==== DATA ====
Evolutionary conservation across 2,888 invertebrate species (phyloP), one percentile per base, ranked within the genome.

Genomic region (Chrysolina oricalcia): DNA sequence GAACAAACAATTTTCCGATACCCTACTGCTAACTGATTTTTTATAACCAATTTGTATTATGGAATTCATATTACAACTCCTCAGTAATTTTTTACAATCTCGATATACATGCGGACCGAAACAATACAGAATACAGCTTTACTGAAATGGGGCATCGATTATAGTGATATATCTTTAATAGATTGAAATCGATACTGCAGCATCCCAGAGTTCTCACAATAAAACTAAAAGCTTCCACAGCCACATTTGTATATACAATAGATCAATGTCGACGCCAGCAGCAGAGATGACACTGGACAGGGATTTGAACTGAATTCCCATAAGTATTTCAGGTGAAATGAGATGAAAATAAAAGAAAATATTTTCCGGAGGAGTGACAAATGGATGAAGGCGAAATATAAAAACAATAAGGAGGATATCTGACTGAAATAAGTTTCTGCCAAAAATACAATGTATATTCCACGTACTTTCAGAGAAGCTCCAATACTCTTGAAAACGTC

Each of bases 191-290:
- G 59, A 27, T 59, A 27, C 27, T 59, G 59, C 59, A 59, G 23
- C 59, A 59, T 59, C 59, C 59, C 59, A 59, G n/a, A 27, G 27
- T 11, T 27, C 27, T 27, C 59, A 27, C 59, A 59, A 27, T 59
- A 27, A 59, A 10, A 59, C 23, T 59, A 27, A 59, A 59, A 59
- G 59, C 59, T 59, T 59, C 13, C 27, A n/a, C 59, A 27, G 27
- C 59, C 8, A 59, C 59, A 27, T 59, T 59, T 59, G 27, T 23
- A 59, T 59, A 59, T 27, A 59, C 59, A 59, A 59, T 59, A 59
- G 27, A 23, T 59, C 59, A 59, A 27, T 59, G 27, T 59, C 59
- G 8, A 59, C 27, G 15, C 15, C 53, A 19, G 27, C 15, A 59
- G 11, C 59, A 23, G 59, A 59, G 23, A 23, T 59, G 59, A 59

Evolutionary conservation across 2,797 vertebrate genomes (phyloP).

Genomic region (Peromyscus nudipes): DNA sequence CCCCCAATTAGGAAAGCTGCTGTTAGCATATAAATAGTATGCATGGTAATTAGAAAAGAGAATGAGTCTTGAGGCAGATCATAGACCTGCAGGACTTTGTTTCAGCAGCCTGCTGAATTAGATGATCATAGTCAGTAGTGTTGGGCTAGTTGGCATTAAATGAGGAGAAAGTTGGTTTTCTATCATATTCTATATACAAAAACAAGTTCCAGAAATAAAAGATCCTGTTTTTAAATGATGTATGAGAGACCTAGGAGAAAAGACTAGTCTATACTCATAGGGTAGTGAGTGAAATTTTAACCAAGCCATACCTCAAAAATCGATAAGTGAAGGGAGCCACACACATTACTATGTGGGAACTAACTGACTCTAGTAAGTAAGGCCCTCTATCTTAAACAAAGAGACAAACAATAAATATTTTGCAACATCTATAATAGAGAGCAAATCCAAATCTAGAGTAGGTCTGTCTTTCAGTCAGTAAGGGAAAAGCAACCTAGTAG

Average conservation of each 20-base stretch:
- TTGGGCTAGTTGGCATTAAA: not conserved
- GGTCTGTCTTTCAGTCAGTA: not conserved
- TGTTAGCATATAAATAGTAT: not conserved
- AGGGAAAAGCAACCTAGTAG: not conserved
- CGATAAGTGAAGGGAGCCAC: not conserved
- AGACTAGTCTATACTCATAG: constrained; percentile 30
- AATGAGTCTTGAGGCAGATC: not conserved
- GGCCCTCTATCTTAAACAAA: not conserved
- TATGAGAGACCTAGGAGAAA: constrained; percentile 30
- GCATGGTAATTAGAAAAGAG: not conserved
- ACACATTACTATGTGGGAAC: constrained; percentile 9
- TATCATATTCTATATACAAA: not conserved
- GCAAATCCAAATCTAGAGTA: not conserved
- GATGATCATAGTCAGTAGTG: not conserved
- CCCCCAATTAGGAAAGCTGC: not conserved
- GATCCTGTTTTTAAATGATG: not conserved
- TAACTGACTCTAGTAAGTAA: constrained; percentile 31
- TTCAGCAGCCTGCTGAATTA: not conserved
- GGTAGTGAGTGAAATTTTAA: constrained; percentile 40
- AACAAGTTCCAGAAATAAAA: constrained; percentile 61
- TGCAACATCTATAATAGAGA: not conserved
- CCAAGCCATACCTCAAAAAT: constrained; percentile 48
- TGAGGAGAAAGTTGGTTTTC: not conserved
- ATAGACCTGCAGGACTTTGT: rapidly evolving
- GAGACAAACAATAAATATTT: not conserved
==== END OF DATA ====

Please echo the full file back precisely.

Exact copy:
Evolutionary conservation across 2,888 invertebrate species (phyloP), one percentile per base, ranked within the genome.

Genomic region (Chrysolina oricalcia): DNA sequence GAACAAACAATTTTCCGATACCCTACTGCTAACTGATTTTTTATAACCAATTTGTATTATGGAATTCATATTACAACTCCTCAGTAATTTTTTACAATCTCGATATACATGCGGACCGAAACAATACAGAATACAGCTTTACTGAAATGGGGCATCGATTATAGTGATATATCTTTAATAGATTGAAATCGATACTGCAGCATCCCAGAGTTCTCACAATAAAACTAAAAGCTTCCACAGCCACATTTGTATATACAATAGATCAATGTCGACGCCAGCAGCAGAGATGACACTGGACAGGGATTTGAACTGAATTCCCATAAGTATTTCAGGTGAAATGAGATGAAAATAAAAGAAAATATTTTCCGGAGGAGTGACAAATGGATGAAGGCGAAATATAAAAACAATAAGGAGGATATCTGACTGAAATAAGTTTCTGCCAAAAATACAATGTATATTCCACGTACTTTCAGAGAAGCTCCAATACTCTTGAAAACGTC

Each of bases 191-290:
- G 59, A 27, T 59, A 27, C 27, T 59, G 59, C 59, A 59, G 23
- C 59, A 59, T 59, C 59, C 59, C 59, A 59, G n/a, A 27, G 27
- T 11, T 27, C 27, T 27, C 59, A 27, C 59, A 59, A 27, T 59
- A 27, A 59, A 10, A 59, C 23, T 59, A 27, A 59, A 59, A 59
- G 59, C 59, T 59, T 59, C 13, C 27, A n/a, C 59, A 27, G 27
- C 59, C 8, A 59, C 59, A 27, T 59, T 59, T 59, G 27, T 23
- A 59, T 59, A 59, T 27, A 59, C 59, A 59, A 59, T 59, A 59
- G 27, A 23, T 59, C 59, A 59, A 27, T 59, G 27, T 59, C 59
- G 8, A 59, C 27, G 15, C 15, C 53, A 19, G 27, C 15, A 59
- G 11, C 59, A 23, G 59, A 59, G 23, A 23, T 59, G 59, A 59

Evolutionary conservation across 2,797 vertebrate genomes (phyloP).

Genomic region (Peromyscus nudipes): DNA sequence CCCCCAATTAGGAAAGCTGCTGTTAGCATATAAATAGTATGCATGGTAATTAGAAAAGAGAATGAGTCTTGAGGCAGATCATAGACCTGCAGGACTTTGTTTCAGCAGCCTGCTGAATTAGATGATCATAGTCAGTAGTGTTGGGCTAGTTGGCATTAAATGAGGAGAAAGTTGGTTTTCTATCATATTCTATATACAAAAACAAGTTCCAGAAATAAAAGATCCTGTTTTTAAATGATGTATGAGAGACCTAGGAGAAAAGACTAGTCTATACTCATAGGGTAGTGAGTGAAATTTTAACCAAGCCATACCTCAAAAATCGATAAGTGAAGGGAGCCACACACATTACTATGTGGGAACTAACTGACTCTAGTAAGTAAGGCCCTCTATCTTAAACAAAGAGACAAACAATAAATATTTTGCAACATCTATAATAGAGAGCAAATCCAAATCTAGAGTAGGTCTGTCTTTCAGTCAGTAAGGGAAAAGCAACCTAGTAG

Average conservation of each 20-base stretch:
- TTGGGCTAGTTGGCATTAAA: not conserved
- GGTCTGTCTTTCAGTCAGTA: not conserved
- TGTTAGCATATAAATAGTAT: not conserved
- AGGGAAAAGCAACCTAGTAG: not conserved
- CGATAAGTGAAGGGAGCCAC: not conserved
- AGACTAGTCTATACTCATAG: constrained; percentile 30
- AATGAGTCTTGAGGCAGATC: not conserved
- GGCCCTCTATCTTAAACAAA: not conserved
- TATGAGAGACCTAGGAGAAA: constrained; percentile 30
- GCATGGTAATTAGAAAAGAG: not conserved
- ACACATTACTATGTGGGAAC: constrained; percentile 9
- TATCATATTCTATATACAAA: not conserved
- GCAAATCCAAATCTAGAGTA: not conserved
- GATGATCATAGTCAGTAGTG: not conserved
- CCCCCAATTAGGAAAGCTGC: not conserved
- GATCCTGTTTTTAAATGATG: not conserved
- TAACTGACTCTAGTAAGTAA: constrained; percentile 31
- TTCAGCAGCCTGCTGAATTA: not conserved
- GGTAGTGAGTGAAATTTTAA: constrained; percentile 40
- AACAAGTTCCAGAAATAAAA: constrained; percentile 61
- TGCAACATCTATAATAGAGA: not conserved
- CCAAGCCATACCTCAAAAAT: constrained; percentile 48
- TGAGGAGAAAGTTGGTTTTC: not conserved
- ATAGACCTGCAGGACTTTGT: rapidly evolving
- GAGACAAACAATAAATATTT: not conserved